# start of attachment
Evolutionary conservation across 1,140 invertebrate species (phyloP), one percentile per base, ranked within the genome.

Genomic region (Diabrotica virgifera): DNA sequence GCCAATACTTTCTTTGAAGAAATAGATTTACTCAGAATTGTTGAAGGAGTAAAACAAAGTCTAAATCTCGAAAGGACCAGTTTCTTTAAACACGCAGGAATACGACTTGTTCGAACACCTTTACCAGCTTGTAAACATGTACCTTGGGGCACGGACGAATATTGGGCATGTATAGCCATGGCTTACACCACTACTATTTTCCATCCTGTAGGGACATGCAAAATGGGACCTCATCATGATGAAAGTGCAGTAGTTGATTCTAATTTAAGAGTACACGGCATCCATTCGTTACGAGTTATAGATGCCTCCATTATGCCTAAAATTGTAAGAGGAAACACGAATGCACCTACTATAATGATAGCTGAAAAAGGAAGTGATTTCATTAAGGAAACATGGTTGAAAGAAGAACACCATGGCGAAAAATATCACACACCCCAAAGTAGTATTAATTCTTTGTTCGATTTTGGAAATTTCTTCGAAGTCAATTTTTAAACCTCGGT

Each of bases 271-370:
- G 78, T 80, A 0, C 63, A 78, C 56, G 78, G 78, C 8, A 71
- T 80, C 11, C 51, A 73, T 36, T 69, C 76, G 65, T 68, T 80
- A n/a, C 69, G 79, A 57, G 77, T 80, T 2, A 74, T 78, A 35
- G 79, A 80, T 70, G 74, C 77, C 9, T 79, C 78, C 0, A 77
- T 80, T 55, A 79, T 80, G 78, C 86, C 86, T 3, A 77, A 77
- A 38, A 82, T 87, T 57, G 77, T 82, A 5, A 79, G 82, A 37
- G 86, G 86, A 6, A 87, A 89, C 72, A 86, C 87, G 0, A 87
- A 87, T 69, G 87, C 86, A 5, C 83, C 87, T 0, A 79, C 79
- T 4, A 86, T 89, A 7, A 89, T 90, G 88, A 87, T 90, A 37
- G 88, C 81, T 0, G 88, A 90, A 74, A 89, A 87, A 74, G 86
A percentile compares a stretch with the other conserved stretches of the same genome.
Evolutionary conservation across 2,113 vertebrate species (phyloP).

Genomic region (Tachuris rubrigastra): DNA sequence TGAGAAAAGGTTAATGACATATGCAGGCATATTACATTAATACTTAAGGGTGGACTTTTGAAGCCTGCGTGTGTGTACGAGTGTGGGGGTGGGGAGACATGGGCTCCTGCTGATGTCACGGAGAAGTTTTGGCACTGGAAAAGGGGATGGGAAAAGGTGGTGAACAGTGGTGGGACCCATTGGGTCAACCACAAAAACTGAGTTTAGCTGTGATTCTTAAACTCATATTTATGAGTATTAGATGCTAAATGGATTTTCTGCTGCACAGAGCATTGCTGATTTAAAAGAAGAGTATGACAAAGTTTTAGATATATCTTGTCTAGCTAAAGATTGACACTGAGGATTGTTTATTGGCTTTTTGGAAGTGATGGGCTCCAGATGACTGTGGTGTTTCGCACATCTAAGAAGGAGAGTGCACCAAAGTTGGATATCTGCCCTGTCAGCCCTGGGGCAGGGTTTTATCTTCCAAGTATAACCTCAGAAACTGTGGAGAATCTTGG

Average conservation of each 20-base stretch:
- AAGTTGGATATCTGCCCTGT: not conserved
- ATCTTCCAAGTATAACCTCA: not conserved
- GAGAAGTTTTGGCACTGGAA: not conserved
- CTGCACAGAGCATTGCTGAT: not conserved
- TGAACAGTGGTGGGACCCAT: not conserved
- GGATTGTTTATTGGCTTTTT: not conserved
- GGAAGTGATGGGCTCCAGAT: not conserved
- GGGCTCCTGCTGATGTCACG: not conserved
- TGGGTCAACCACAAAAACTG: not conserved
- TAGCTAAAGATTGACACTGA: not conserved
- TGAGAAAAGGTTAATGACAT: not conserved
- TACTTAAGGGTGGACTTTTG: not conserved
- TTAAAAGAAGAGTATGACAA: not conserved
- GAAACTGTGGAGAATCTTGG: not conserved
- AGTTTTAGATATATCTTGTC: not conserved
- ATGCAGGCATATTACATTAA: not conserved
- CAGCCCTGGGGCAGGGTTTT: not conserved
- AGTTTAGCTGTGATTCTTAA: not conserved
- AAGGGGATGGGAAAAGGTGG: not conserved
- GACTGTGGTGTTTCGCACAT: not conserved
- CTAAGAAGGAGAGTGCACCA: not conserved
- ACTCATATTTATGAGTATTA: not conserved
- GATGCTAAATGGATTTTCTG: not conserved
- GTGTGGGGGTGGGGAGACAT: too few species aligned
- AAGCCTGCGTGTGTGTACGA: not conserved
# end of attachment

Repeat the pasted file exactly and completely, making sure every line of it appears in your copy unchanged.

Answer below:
Evolutionary conservation across 1,140 invertebrate species (phyloP), one percentile per base, ranked within the genome.

Genomic region (Diabrotica virgifera): DNA sequence GCCAATACTTTCTTTGAAGAAATAGATTTACTCAGAATTGTTGAAGGAGTAAAACAAAGTCTAAATCTCGAAAGGACCAGTTTCTTTAAACACGCAGGAATACGACTTGTTCGAACACCTTTACCAGCTTGTAAACATGTACCTTGGGGCACGGACGAATATTGGGCATGTATAGCCATGGCTTACACCACTACTATTTTCCATCCTGTAGGGACATGCAAAATGGGACCTCATCATGATGAAAGTGCAGTAGTTGATTCTAATTTAAGAGTACACGGCATCCATTCGTTACGAGTTATAGATGCCTCCATTATGCCTAAAATTGTAAGAGGAAACACGAATGCACCTACTATAATGATAGCTGAAAAAGGAAGTGATTTCATTAAGGAAACATGGTTGAAAGAAGAACACCATGGCGAAAAATATCACACACCCCAAAGTAGTATTAATTCTTTGTTCGATTTTGGAAATTTCTTCGAAGTCAATTTTTAAACCTCGGT

Each of bases 271-370:
- G 78, T 80, A 0, C 63, A 78, C 56, G 78, G 78, C 8, A 71
- T 80, C 11, C 51, A 73, T 36, T 69, C 76, G 65, T 68, T 80
- A n/a, C 69, G 79, A 57, G 77, T 80, T 2, A 74, T 78, A 35
- G 79, A 80, T 70, G 74, C 77, C 9, T 79, C 78, C 0, A 77
- T 80, T 55, A 79, T 80, G 78, C 86, C 86, T 3, A 77, A 77
- A 38, A 82, T 87, T 57, G 77, T 82, A 5, A 79, G 82, A 37
- G 86, G 86, A 6, A 87, A 89, C 72, A 86, C 87, G 0, A 87
- A 87, T 69, G 87, C 86, A 5, C 83, C 87, T 0, A 79, C 79
- T 4, A 86, T 89, A 7, A 89, T 90, G 88, A 87, T 90, A 37
- G 88, C 81, T 0, G 88, A 90, A 74, A 89, A 87, A 74, G 86
A percentile compares a stretch with the other conserved stretches of the same genome.
Evolutionary conservation across 2,113 vertebrate species (phyloP).

Genomic region (Tachuris rubrigastra): DNA sequence TGAGAAAAGGTTAATGACATATGCAGGCATATTACATTAATACTTAAGGGTGGACTTTTGAAGCCTGCGTGTGTGTACGAGTGTGGGGGTGGGGAGACATGGGCTCCTGCTGATGTCACGGAGAAGTTTTGGCACTGGAAAAGGGGATGGGAAAAGGTGGTGAACAGTGGTGGGACCCATTGGGTCAACCACAAAAACTGAGTTTAGCTGTGATTCTTAAACTCATATTTATGAGTATTAGATGCTAAATGGATTTTCTGCTGCACAGAGCATTGCTGATTTAAAAGAAGAGTATGACAAAGTTTTAGATATATCTTGTCTAGCTAAAGATTGACACTGAGGATTGTTTATTGGCTTTTTGGAAGTGATGGGCTCCAGATGACTGTGGTGTTTCGCACATCTAAGAAGGAGAGTGCACCAAAGTTGGATATCTGCCCTGTCAGCCCTGGGGCAGGGTTTTATCTTCCAAGTATAACCTCAGAAACTGTGGAGAATCTTGG

Average conservation of each 20-base stretch:
- AAGTTGGATATCTGCCCTGT: not conserved
- ATCTTCCAAGTATAACCTCA: not conserved
- GAGAAGTTTTGGCACTGGAA: not conserved
- CTGCACAGAGCATTGCTGAT: not conserved
- TGAACAGTGGTGGGACCCAT: not conserved
- GGATTGTTTATTGGCTTTTT: not conserved
- GGAAGTGATGGGCTCCAGAT: not conserved
- GGGCTCCTGCTGATGTCACG: not conserved
- TGGGTCAACCACAAAAACTG: not conserved
- TAGCTAAAGATTGACACTGA: not conserved
- TGAGAAAAGGTTAATGACAT: not conserved
- TACTTAAGGGTGGACTTTTG: not conserved
- TTAAAAGAAGAGTATGACAA: not conserved
- GAAACTGTGGAGAATCTTGG: not conserved
- AGTTTTAGATATATCTTGTC: not conserved
- ATGCAGGCATATTACATTAA: not conserved
- CAGCCCTGGGGCAGGGTTTT: not conserved
- AGTTTAGCTGTGATTCTTAA: not conserved
- AAGGGGATGGGAAAAGGTGG: not conserved
- GACTGTGGTGTTTCGCACAT: not conserved
- CTAAGAAGGAGAGTGCACCA: not conserved
- ACTCATATTTATGAGTATTA: not conserved
- GATGCTAAATGGATTTTCTG: not conserved
- GTGTGGGGGTGGGGAGACAT: too few species aligned
- AAGCCTGCGTGTGTGTACGA: not conserved